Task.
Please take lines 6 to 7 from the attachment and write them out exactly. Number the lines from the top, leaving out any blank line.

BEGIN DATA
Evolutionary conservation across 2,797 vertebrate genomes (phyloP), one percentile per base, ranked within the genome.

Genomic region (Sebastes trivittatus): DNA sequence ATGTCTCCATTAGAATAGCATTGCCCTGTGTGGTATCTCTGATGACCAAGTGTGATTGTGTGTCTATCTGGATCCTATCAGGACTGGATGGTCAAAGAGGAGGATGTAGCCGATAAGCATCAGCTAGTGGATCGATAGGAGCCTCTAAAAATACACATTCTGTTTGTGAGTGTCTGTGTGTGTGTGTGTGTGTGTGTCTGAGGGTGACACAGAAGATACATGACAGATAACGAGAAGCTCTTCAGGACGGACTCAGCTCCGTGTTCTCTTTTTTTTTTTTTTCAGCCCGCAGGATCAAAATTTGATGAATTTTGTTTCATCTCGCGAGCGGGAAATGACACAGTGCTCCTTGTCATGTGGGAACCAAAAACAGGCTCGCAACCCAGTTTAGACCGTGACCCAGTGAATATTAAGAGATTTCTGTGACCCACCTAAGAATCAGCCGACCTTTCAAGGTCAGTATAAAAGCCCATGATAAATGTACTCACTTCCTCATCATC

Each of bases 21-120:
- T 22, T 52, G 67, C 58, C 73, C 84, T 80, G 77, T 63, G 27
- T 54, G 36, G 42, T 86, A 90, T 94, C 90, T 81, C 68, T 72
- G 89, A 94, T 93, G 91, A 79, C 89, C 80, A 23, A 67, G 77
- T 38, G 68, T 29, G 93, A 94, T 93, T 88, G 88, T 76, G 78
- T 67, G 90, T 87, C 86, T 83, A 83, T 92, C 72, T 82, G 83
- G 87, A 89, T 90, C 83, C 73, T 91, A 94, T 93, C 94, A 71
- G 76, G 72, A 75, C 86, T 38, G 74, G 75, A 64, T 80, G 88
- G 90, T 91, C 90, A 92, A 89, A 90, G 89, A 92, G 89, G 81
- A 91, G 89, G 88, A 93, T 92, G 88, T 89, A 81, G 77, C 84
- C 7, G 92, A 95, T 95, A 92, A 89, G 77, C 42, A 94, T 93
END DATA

- G 89, A 94, T 93, G 91, A 79, C 89, C 80, A 23, A 67, G 77
- T 38, G 68, T 29, G 93, A 94, T 93, T 88, G 88, T 76, G 78